BY PATRICK KURP
Special to Rice News
“Deciding where to drill hasn’t been getting any easier. We still need accurate, detailed subsurface images, computed from seismic survey data.”
So said Alan Lee, corporate vice president of research and advanced development at AMD, stating the recurrent theme of the 10th annual Oil & Gas High-Performance Computing Conference at Rice University. Hosted March 15-16 by Rice’s Ken Kennedy Institute for Information Technology, the event drew more than 435 leaders from the oil and gas industry, the high-performance computing and information technology industries and academics.
Calling the 10th anniversary gathering “a family reunion,” Jan Odegard, executive director of the Kennedy Institute and associate vice president of information technology, said, “We’re not a fly-by-night operation. I have referred to 2015 and 2016 as the ‘Wile E. Coyote Years’ for the oil and gas industry, but we’re not plummeting.”
In his plenary talk, “Big Compute: Under the Hood,” Lee stressed the need for what he called “big compute architectures.”
“All the easy oil and gas has already been found,” Lee said. “We need much better velocity models, and we need to look at things more probabilistically.”
John Eastwood, geophysics manager at ExxonMobil for Seismic Imaging/Processing/FWI Research and Acquisition Research, echoed the theme in his opening keynote address, “High Performance Computing and Full Waveform Inversion.”
“We’re seeing a paradigm shift from the conventional processing we’ve used for building models of the subsurface,” he said. “We need to use the entire seismic wavefield to generate high-resolution velocity models for imaging.”
Greater accuracy of imaging, Eastwood said, reduces the expense and environmental cost of drilling additional, sometimes unproductive wells. ExxonMobil’s proprietary algorithms and use of supercomputers enable the company to exploit the promise of full wavefield inversion and reveal the actual geological and geophysical properties of subsurface rock layers.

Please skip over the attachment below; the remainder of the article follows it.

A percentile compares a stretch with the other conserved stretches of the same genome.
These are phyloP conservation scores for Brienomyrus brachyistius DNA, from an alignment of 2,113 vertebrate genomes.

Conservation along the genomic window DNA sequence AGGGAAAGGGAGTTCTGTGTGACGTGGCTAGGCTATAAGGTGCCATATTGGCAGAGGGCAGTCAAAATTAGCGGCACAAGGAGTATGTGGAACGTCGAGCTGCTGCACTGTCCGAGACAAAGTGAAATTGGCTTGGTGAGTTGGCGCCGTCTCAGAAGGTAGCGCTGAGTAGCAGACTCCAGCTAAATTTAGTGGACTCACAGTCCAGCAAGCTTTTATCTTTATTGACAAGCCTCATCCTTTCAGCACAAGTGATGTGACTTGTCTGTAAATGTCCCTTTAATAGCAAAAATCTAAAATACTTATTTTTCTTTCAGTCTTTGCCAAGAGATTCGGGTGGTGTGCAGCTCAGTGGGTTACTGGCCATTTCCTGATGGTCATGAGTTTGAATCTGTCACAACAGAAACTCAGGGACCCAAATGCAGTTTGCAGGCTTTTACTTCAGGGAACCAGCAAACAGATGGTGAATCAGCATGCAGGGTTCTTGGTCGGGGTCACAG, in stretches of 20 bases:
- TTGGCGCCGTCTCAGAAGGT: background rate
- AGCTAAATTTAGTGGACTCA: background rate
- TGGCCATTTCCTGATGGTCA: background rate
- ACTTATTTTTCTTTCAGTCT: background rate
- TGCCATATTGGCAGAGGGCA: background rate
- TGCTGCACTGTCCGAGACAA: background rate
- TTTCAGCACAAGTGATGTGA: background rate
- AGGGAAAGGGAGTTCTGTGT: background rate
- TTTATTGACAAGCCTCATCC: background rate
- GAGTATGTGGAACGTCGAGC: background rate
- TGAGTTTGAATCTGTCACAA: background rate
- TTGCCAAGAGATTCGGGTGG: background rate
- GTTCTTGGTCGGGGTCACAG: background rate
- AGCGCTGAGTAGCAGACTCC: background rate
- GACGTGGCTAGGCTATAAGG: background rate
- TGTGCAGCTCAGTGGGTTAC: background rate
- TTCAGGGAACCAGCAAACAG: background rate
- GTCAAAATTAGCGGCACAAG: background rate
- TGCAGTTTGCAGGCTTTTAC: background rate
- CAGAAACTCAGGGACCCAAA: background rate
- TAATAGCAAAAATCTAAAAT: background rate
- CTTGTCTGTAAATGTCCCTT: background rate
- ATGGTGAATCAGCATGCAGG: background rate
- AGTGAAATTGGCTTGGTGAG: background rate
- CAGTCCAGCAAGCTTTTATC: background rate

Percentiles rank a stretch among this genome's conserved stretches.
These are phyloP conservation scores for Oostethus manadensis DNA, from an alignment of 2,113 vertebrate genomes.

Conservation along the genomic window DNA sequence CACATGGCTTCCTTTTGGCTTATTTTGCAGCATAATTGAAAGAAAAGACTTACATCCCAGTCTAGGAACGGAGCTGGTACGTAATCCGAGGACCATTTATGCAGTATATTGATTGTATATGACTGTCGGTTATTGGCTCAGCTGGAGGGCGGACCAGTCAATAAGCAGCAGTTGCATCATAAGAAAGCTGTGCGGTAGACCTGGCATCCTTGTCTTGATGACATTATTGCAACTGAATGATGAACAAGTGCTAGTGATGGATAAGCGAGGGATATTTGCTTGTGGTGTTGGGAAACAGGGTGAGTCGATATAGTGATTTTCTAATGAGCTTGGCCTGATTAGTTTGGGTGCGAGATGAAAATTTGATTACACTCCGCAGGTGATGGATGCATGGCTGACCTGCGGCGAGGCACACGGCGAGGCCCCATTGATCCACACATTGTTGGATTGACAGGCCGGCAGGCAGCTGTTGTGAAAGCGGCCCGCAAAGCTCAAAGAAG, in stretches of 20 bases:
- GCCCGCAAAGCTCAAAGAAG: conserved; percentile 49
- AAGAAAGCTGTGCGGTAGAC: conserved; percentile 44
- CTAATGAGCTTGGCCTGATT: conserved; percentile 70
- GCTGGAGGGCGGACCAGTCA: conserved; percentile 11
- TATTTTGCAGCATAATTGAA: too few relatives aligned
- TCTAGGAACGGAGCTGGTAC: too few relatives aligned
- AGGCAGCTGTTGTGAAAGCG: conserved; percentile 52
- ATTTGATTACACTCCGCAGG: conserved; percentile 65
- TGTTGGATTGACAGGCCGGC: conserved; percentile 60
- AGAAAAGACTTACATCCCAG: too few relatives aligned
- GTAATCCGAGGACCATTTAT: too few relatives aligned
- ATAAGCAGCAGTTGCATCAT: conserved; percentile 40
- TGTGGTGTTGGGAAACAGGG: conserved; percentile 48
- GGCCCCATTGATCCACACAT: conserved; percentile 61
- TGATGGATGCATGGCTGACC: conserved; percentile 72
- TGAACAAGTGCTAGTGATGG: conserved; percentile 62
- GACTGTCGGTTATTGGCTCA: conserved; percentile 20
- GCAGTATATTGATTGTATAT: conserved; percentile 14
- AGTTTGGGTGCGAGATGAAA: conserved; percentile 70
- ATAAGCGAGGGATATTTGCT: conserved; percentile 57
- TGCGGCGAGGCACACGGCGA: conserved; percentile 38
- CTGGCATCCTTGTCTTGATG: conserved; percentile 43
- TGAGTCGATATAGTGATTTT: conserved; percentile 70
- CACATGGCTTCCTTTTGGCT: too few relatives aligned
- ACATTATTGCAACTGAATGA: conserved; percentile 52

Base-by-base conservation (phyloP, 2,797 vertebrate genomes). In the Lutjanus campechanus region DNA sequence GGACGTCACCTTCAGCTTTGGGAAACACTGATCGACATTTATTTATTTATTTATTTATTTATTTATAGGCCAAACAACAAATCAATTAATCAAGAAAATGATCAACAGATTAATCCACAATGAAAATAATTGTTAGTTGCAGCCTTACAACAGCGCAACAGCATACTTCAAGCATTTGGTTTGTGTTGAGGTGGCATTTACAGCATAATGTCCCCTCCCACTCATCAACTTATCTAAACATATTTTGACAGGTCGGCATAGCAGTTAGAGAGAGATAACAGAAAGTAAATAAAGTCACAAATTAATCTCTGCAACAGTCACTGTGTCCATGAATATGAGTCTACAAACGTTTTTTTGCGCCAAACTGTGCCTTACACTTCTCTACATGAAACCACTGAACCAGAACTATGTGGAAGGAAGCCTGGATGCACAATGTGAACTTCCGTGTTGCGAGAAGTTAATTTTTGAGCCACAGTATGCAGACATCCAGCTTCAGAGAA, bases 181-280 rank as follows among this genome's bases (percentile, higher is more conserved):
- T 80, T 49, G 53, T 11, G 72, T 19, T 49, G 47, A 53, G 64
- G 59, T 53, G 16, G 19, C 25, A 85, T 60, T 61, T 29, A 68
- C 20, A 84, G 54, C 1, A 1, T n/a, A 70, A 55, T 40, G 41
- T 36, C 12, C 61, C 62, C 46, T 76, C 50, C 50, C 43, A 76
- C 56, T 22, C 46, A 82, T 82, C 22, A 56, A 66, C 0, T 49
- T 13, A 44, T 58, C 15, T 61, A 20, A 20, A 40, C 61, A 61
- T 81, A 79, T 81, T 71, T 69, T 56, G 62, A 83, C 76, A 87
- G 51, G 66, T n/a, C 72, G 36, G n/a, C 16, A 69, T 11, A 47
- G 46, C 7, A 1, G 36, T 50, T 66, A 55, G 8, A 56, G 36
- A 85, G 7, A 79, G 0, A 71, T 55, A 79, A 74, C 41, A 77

“The trend, as we see it, is to use more bandwidth the more complicated the geology becomes,” Eastwood said. “This technology requires a collaboration between geophysical researchers, software engineers and systems engineers. We have to maximize HPC capabilities. Computing advances enable imaging technology to progress.”
In her plenary talk, “Things to Consider: The Changing Landscape of HPC and Data Center,” Debra Goldfarb, chief analyst and senior director of market intelligence for Intel’s Data Center Group, predicted that within two years as much as 60 percent of the world’s data may have migrated to the cloud. At present, the amount totals about 4 percent.
“The noncloud architecture is shrinking,” she said. “The industry must be ready for the shift. I can tell you the top companies are offering kids contracts in their sophomore and junior years. They want to be ready.”
In just the last year, she noted, much progress has been reported in the development of machine learning (ML) and deep learning (DL), and Goldfarb said operators of high-performance computers are developing and running ML/DL workloads on their systems.
“Users and algorithm scientists are optimizing their codes and techniques that run their algorithms, and system architects are working out the challenges they’re facing on various system architectures,” she said.